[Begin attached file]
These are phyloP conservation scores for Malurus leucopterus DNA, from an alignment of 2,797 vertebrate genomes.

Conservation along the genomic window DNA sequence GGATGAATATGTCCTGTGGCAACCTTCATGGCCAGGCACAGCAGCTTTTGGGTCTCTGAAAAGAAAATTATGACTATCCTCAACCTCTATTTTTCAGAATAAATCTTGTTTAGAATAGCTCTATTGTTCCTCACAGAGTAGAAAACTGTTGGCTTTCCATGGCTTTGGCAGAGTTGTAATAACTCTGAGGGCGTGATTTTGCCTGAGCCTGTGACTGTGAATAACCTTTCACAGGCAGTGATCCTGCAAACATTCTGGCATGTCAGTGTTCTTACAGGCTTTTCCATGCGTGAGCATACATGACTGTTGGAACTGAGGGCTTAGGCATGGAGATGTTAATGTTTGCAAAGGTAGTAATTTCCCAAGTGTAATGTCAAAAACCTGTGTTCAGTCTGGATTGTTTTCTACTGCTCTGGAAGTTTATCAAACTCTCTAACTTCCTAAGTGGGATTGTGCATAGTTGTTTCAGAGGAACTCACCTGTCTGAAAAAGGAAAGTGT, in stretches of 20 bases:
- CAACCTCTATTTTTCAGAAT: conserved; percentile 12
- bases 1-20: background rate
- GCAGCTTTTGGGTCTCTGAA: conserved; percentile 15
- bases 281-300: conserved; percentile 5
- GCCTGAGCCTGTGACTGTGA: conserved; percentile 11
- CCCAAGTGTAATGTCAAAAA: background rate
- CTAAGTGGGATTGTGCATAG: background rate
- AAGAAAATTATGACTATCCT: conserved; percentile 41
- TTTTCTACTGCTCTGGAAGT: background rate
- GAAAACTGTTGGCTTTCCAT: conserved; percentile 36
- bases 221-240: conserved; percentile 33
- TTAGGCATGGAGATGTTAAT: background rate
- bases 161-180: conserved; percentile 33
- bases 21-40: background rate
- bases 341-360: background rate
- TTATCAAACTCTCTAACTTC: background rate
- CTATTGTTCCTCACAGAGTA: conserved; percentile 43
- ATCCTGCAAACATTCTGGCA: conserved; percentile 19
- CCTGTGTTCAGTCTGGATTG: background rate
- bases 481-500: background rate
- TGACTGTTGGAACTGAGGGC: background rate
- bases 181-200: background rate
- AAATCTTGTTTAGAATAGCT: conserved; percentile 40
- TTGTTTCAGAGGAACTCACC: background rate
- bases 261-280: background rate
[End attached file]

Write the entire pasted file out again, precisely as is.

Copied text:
These are phyloP conservation scores for Malurus leucopterus DNA, from an alignment of 2,797 vertebrate genomes.

Conservation along the genomic window DNA sequence GGATGAATATGTCCTGTGGCAACCTTCATGGCCAGGCACAGCAGCTTTTGGGTCTCTGAAAAGAAAATTATGACTATCCTCAACCTCTATTTTTCAGAATAAATCTTGTTTAGAATAGCTCTATTGTTCCTCACAGAGTAGAAAACTGTTGGCTTTCCATGGCTTTGGCAGAGTTGTAATAACTCTGAGGGCGTGATTTTGCCTGAGCCTGTGACTGTGAATAACCTTTCACAGGCAGTGATCCTGCAAACATTCTGGCATGTCAGTGTTCTTACAGGCTTTTCCATGCGTGAGCATACATGACTGTTGGAACTGAGGGCTTAGGCATGGAGATGTTAATGTTTGCAAAGGTAGTAATTTCCCAAGTGTAATGTCAAAAACCTGTGTTCAGTCTGGATTGTTTTCTACTGCTCTGGAAGTTTATCAAACTCTCTAACTTCCTAAGTGGGATTGTGCATAGTTGTTTCAGAGGAACTCACCTGTCTGAAAAAGGAAAGTGT, in stretches of 20 bases:
- CAACCTCTATTTTTCAGAAT: conserved; percentile 12
- bases 1-20: background rate
- GCAGCTTTTGGGTCTCTGAA: conserved; percentile 15
- bases 281-300: conserved; percentile 5
- GCCTGAGCCTGTGACTGTGA: conserved; percentile 11
- CCCAAGTGTAATGTCAAAAA: background rate
- CTAAGTGGGATTGTGCATAG: background rate
- AAGAAAATTATGACTATCCT: conserved; percentile 41
- TTTTCTACTGCTCTGGAAGT: background rate
- GAAAACTGTTGGCTTTCCAT: conserved; percentile 36
- bases 221-240: conserved; percentile 33
- TTAGGCATGGAGATGTTAAT: background rate
- bases 161-180: conserved; percentile 33
- bases 21-40: background rate
- bases 341-360: background rate
- TTATCAAACTCTCTAACTTC: background rate
- CTATTGTTCCTCACAGAGTA: conserved; percentile 43
- ATCCTGCAAACATTCTGGCA: conserved; percentile 19
- CCTGTGTTCAGTCTGGATTG: background rate
- bases 481-500: background rate
- TGACTGTTGGAACTGAGGGC: background rate
- bases 181-200: background rate
- AAATCTTGTTTAGAATAGCT: conserved; percentile 40
- TTGTTTCAGAGGAACTCACC: background rate
- bases 261-280: background rate